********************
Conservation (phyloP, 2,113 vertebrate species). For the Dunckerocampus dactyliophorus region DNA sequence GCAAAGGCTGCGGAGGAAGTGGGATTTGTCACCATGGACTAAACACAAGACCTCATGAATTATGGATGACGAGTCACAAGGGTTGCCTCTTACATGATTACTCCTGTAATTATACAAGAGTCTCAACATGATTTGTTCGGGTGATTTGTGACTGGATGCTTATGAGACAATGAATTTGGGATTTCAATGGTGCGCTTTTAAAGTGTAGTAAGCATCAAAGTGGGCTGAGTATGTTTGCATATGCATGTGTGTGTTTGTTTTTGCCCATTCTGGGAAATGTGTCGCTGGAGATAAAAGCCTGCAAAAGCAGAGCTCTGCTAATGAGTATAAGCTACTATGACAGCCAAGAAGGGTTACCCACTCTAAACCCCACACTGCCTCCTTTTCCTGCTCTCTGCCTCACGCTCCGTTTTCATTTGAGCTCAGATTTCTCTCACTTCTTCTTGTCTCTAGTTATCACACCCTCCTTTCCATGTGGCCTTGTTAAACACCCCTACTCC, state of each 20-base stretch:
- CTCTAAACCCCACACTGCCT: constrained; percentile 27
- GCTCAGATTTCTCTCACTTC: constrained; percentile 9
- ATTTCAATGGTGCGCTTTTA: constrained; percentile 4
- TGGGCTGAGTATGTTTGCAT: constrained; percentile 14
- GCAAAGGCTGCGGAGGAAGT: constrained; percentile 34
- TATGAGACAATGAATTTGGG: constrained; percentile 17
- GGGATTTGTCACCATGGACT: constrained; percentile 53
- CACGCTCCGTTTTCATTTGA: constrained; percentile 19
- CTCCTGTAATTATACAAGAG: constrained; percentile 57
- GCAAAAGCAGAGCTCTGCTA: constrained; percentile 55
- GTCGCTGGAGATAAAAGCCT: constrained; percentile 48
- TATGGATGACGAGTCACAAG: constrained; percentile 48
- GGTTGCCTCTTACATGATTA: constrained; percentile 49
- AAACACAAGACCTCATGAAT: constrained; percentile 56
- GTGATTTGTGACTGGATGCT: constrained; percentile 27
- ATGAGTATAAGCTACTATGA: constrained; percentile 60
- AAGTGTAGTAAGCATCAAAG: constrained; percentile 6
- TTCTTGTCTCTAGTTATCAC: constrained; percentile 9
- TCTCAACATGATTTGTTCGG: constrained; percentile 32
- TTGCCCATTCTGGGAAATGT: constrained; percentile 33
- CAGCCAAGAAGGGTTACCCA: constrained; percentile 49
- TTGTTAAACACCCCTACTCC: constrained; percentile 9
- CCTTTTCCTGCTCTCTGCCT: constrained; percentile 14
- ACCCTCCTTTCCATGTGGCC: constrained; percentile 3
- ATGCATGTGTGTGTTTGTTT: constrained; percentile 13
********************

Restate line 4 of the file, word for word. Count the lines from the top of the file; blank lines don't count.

- ATTTCAATGGTGCGCTTTTA: constrained; percentile 4